Chewing a dark loaf multi-seed grain filled crunchy McAdams Peanut Butter and Raspberry Jam sandwich I am tearing the sandwich into shreds that look like wayward states. The Desert is on Desert time. Windy, sales sandy, pools of water alongside the road amuse me. This aqua will not be absorbed, the Desert says No. Floods have washed out the road of our first day bike ride from the castle. I pick at my hand scabs, healing from the tears caused in them constant loading and unloading of bikes.
Phyllis tells me she has lived here ten years.
We came here, she tells me, from LA as our constant reprieve. Then my MBA and experience laden husband took a job as a bus boy so we could live here in the Valley full time. We came here to peel back our layers and be. So we are. Still here, Phyllis smiles and I look out the window to the snow dusted Panamints.
Liz shakes my hand and I sit down on the yoga mat. The gazebo that has been there for thirty years sits and watches the women thoughtfully. We reach and twist and breathe and breathe and breathe. I think of going to an Incubus concert. Liz is radiating that inside outside scrubbing of beautiful guts. In the afternoon sun I lay on Gods Green Earth behind Furnace Creek but God’s Green Earth got some help from Spray Paint to keep the Desert esthetically Green. Doesn’t bother me as I look up to the sky and flex my feet, pretending to hold up the ceiling of blue range above.
I sing the line stuck in my head to the dead end waterfall. She asks me if our love will grow. I don’t know, I don’t know. Pause to listen to the Desert. She asks me if our love will grow. I don’t know, I don’t know. Echo faintly the words to the marble walls above. You Don’t Know. I Know, the Desert Responds, I know.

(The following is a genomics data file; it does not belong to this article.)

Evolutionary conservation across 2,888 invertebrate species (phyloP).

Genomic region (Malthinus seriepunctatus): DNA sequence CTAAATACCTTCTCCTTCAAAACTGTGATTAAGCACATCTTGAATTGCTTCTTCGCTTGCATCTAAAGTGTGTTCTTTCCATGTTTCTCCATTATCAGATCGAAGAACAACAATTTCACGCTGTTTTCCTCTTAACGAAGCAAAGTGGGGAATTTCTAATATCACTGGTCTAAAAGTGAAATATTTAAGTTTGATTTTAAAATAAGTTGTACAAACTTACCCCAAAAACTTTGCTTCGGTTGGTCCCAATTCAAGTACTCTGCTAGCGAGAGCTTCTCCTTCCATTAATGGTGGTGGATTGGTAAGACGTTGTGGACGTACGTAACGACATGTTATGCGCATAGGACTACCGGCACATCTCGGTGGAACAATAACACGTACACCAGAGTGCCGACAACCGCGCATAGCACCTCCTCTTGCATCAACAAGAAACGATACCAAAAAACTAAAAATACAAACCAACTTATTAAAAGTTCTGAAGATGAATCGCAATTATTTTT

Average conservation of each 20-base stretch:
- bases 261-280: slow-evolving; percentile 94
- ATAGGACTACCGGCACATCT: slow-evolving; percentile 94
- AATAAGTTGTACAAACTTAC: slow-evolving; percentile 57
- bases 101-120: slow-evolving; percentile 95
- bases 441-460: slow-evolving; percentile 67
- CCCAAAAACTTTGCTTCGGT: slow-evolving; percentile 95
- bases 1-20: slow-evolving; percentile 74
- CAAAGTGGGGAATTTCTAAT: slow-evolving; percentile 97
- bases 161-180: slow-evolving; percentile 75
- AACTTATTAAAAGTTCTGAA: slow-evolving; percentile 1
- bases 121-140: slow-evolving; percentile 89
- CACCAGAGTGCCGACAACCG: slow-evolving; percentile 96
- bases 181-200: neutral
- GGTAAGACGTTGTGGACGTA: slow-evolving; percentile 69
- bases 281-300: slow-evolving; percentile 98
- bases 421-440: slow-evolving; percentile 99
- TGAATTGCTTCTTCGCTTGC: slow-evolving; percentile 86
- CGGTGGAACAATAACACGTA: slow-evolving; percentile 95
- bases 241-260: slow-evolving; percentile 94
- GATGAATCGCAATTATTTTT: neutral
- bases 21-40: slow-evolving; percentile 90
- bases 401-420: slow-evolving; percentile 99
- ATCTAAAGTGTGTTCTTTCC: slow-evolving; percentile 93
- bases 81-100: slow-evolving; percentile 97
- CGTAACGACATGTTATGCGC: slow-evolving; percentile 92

Las Vegas. Caesar’s Palace Van Shuttle Drop Off Change exit directions. Sunrise, Zabriskie. Sunset, Sand dunes. Sunrise, Sand Dunes. Sun Set, Beatty. Sun Rise, Furnace Creek Inn, Sun Set, Badwater Highway. Take Photo. Make Notes. Adjust Days. Change Times. Draft email to Boss. Rewrite. Fall asleep to couple fighting next door. Wake up before alarm. Buy Poor Quality Coffee. Fall asleep at Eight. Wake up at Eleven. What Train was that? In my dream I was swimming. There is no cell phone. There is no internet. Bring bike in from Van. Bike back out to Van. Drive more. More roads closed. Make more notes. Start expense report. Doze. Beer. More dozing. Bike ride. Feet swell from heat, blister, feet against wall. Fill water bottle. Exhale.
The man taking my picture can’t understand the joke. Why, he asks, are you mocking the ghosts? Standing drooped in Ghost-like fashion among the plaster ghosts I am irritated I asked him for a photo. Standing in the 1984 statue art of Ghosts in Rhyolite, a mine boom and bust town. Abandoned 104 years ago. My humor, his defense. The empty streets are full of decaying buildings and heavy set tourists toting cameras that cost more than my Jeep. I like it here. I’d spent a night for a thousand dollars. And a friend. A thousand dollars and a friend.
Paulo Coelho’s wife found her magic in The Desert. I can’t commune with the Divine, but I did ask many Questions. Wind blowing through the cracked window on my last day of solo working, preparing, driving, hiking, biking the words I sing. Still in my head, the Beatles on my orange Ipod, taking me all the way back to Vegas.
She asks me if our Love Will Grow. I don’t know. I don’t know. I laugh. I say these words out loud. I don’t know.
I live in Calgary where I own a small business, instruct fitness classes and call myself an endurance athlete. I am the proud owner of four bikes, an expensive wine education, and a strange fascination with the colour orange. I have a long-time love of football, baking, and coffee. I put my minor in creative writing to use occasionally both here and in other publications. I live with my tall, handsome and often-hungry professional triathlete husband.